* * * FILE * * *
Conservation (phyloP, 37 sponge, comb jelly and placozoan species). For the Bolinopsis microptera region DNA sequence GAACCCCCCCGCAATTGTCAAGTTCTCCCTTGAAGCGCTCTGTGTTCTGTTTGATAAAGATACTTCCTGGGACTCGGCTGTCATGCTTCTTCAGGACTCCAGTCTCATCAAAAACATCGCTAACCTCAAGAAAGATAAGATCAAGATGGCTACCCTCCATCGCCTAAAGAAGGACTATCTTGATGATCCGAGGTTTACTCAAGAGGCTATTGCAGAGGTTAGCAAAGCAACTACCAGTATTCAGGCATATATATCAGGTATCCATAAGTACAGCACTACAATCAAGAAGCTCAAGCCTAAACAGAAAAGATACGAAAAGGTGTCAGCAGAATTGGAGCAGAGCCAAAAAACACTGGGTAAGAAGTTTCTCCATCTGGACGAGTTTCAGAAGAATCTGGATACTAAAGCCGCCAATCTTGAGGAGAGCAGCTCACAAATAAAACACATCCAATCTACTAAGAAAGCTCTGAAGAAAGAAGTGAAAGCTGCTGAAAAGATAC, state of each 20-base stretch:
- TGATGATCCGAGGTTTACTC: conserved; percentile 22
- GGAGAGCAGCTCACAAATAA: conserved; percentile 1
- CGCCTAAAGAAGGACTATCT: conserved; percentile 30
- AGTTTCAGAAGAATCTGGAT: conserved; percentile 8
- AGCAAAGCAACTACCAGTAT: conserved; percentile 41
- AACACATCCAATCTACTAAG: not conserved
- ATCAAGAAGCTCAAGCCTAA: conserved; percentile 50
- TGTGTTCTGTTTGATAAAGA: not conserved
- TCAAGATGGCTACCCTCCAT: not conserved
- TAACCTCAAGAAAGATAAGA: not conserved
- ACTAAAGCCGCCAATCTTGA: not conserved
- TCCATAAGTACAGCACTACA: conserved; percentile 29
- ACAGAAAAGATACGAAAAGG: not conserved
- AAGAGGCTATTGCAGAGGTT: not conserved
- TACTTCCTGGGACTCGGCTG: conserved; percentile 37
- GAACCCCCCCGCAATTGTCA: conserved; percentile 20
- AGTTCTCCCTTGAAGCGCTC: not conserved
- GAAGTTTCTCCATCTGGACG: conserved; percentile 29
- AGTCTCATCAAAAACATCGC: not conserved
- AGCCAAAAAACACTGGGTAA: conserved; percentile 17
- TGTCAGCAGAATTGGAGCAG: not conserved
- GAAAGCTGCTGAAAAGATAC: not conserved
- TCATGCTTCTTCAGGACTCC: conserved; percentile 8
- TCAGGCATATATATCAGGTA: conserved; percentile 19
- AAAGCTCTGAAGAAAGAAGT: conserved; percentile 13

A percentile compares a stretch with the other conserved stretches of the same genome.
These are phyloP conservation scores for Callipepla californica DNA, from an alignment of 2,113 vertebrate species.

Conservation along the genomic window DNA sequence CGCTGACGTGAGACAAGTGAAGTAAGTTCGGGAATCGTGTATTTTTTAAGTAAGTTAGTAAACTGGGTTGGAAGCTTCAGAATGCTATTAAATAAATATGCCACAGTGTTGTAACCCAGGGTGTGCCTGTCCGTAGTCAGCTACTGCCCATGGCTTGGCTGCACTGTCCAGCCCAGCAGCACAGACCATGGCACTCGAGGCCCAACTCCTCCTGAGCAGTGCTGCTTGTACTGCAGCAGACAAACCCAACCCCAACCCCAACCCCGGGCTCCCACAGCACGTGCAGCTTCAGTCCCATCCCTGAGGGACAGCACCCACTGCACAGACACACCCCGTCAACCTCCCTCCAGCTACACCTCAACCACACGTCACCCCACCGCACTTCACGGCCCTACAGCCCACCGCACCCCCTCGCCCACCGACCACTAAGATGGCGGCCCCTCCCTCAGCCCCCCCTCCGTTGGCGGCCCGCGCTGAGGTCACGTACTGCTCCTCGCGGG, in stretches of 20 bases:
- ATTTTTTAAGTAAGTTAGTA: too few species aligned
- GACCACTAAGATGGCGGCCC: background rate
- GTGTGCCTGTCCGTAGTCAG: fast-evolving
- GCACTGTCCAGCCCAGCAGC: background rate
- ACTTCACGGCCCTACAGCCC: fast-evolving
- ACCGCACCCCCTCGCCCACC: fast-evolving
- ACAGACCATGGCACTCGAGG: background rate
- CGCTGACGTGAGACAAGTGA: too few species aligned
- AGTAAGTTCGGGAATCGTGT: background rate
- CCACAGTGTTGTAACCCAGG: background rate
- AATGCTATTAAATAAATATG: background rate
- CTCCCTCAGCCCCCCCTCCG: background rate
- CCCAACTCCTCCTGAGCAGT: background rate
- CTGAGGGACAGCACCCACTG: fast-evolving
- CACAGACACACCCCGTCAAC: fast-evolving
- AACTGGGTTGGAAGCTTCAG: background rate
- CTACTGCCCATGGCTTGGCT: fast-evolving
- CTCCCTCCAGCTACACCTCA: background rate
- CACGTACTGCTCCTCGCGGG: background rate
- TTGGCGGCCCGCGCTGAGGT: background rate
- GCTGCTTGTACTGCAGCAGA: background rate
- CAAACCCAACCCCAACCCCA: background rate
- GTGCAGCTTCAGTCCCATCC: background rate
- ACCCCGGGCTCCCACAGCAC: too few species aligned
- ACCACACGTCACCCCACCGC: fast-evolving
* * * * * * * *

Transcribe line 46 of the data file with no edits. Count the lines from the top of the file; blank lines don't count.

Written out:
- CTACTGCCCATGGCTTGGCT: fast-evolving